The ferry companyís involvement is ìlimited to support of the concept,î said Richard E. MacMurray, Cross Sound Ferryís general manager. And, he said, he had no reason to think that a new South Fork ferry attempt would prove more successful than the last.
      Mr. MacMurray would not make available the results of surveys his company had conducted, although sign-up sheets have been noted in the companyís terminals over the years on which travelers have been asked to support a South Fork ferry.
    ìYouíre not going to get a ferry unless the local people want it,î  he said.
    After 20 years of thwarting numerous Montauk and Napeague attempts, few in East Hampton want or believe a ferry to be possible.
    ìItís insane,î said George 0. GuIdi, the South Forkís county legislator, a Democrat also up for election on Tuesday. ìI oppose the concept. I oppose the study. I oppose clouds of traffic to Montauk.î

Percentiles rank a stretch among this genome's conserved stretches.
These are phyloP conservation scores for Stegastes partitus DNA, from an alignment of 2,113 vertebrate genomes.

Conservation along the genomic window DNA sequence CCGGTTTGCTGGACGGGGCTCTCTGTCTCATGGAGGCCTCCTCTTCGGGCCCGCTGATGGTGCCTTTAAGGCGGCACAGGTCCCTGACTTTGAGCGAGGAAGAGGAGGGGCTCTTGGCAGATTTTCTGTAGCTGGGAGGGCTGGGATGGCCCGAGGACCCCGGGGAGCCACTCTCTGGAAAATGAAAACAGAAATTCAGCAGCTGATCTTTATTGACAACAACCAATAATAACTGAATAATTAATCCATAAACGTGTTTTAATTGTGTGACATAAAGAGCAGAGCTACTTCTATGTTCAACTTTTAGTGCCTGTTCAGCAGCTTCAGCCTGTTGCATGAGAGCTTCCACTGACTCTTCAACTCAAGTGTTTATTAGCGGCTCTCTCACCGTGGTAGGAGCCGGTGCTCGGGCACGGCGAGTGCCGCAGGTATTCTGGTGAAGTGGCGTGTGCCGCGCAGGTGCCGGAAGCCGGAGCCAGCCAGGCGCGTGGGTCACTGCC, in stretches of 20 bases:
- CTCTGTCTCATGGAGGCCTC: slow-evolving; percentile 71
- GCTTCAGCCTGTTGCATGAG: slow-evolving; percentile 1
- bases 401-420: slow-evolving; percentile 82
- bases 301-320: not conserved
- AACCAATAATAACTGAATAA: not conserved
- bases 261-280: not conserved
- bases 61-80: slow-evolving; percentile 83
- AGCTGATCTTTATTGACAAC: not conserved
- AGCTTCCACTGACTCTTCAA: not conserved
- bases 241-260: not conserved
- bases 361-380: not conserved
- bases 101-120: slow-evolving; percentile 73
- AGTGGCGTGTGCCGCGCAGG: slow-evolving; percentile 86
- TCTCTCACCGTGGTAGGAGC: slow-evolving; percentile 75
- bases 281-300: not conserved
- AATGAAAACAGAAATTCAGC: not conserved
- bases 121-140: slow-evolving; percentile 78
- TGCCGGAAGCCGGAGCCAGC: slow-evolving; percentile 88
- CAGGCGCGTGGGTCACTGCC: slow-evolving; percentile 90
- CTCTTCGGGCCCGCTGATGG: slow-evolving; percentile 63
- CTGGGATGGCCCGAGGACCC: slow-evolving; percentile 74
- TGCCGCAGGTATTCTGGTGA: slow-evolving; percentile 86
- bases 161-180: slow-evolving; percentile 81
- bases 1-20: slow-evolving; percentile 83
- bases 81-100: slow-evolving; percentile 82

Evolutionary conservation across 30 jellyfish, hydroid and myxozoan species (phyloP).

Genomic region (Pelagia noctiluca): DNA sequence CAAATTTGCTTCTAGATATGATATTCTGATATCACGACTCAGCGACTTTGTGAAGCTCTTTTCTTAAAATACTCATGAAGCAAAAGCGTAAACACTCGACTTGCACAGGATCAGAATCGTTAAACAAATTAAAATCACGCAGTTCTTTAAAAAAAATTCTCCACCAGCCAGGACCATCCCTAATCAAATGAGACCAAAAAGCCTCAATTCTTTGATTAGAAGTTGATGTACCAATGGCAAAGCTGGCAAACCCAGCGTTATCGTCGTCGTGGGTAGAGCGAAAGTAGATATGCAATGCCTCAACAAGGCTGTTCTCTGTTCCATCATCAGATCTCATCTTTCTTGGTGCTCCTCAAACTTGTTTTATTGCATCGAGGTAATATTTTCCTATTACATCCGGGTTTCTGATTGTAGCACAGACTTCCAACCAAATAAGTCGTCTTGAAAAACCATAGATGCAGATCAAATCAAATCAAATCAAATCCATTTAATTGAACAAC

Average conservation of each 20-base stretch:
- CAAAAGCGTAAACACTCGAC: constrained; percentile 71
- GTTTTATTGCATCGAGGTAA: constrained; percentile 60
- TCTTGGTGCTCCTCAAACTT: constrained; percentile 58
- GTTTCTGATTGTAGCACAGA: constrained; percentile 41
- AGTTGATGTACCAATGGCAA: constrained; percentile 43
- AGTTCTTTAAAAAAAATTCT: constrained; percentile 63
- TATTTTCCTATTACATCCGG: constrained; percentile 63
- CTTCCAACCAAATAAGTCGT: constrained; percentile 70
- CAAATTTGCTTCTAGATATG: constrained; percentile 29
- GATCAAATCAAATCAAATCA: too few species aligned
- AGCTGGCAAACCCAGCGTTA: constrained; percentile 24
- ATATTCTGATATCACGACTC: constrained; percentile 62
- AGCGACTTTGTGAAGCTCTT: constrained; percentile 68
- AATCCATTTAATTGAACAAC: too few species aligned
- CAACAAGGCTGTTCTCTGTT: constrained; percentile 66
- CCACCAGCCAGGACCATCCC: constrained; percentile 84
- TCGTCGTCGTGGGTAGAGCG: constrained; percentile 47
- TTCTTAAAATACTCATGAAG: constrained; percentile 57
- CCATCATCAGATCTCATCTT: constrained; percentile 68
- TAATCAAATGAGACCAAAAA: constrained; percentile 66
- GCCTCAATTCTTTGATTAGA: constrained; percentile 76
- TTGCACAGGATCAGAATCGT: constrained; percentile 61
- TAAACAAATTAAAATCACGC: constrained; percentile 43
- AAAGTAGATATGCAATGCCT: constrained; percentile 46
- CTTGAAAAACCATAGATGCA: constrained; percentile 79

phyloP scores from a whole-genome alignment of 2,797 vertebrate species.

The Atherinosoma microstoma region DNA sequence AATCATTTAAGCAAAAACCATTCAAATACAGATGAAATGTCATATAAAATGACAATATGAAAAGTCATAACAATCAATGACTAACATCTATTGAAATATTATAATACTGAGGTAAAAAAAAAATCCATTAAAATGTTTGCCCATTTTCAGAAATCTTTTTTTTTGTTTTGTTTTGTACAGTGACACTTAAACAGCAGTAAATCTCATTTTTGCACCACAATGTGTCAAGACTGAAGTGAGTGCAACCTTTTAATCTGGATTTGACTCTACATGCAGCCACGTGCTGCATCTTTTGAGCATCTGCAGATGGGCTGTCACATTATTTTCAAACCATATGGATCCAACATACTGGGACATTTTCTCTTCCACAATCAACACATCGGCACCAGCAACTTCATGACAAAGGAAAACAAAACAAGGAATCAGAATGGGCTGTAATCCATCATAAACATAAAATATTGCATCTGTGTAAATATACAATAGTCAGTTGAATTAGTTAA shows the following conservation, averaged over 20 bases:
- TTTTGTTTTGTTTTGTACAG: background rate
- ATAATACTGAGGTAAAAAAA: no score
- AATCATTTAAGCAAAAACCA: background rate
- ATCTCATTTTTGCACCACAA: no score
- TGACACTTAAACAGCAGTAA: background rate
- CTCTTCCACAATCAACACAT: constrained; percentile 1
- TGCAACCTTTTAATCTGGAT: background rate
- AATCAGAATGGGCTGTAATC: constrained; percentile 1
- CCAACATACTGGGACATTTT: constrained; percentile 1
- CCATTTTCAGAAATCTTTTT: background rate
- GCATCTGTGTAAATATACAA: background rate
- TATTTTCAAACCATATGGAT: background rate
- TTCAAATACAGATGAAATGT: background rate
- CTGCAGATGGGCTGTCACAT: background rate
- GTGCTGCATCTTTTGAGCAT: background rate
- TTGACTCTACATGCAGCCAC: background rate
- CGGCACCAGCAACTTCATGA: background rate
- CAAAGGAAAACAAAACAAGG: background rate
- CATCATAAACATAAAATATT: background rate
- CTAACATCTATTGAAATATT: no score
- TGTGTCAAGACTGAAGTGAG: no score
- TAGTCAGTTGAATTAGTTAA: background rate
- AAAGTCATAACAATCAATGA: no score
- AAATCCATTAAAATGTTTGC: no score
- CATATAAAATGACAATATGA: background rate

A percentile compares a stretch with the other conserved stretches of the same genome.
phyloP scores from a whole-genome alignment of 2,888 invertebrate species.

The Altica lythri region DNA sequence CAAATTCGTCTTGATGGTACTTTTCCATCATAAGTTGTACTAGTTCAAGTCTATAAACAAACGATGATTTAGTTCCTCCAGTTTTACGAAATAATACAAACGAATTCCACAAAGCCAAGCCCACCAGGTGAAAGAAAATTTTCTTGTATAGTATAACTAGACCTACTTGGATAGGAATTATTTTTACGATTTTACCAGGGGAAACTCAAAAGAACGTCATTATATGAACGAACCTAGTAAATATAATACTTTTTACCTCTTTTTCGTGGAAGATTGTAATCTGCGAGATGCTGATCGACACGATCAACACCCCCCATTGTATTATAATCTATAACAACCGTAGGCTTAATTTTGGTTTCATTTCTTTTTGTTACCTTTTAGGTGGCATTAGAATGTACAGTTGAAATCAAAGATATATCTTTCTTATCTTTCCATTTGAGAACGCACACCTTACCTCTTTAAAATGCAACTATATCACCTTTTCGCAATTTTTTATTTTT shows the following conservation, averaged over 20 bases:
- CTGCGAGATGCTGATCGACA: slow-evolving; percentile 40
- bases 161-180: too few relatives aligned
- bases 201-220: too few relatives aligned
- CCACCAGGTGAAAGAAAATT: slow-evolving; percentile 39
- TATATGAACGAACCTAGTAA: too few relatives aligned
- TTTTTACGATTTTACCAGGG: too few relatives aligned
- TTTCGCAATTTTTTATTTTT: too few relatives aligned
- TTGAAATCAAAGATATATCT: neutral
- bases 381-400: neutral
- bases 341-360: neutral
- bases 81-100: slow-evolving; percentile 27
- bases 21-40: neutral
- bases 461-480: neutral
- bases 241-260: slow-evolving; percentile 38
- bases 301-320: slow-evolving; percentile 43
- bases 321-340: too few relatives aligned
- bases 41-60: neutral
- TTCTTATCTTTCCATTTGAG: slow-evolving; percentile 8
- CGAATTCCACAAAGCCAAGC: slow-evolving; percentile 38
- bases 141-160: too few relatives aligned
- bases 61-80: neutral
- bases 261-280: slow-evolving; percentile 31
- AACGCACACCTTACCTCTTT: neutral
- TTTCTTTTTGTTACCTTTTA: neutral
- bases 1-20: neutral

ìI would be astonished if the State Legislature would sell state parklandî for commercial use, said Rick Whelan, an East Hampton deputy town attorney. He expressed the that even if the state leased the land to a private company, legal action to change the siteís zoning would be necessary. That ìwouldnít be easy,î he said.
    The state acquired Napeague State Park, some 1,200 acres stretching from bay to ocean, because of its sensitivity, Mr. Whelan said. He also said no precedent existed in New York State for the State Legislature to override local legislation.
    ìThe town would certainly fight tooth and nail with the stateî if a turnover to a ferry company were contemplated, said East Hampton Town Supervisor Jay Schneiderman. ìThe impact would be untold, enormous. It would destroy us,î he said. A huge environmental impact study would have to be performed before any ferry proposed could receive approval, said Larry Penny, the director of the East Hampton Town Natural Resources Department. Mr. Penny noted that the waters in Gardinerís Bay are rich in shellfish, finfish, and contain eelgrass beds, all of which could be harmed. A ferry ìwould not be good,î he said.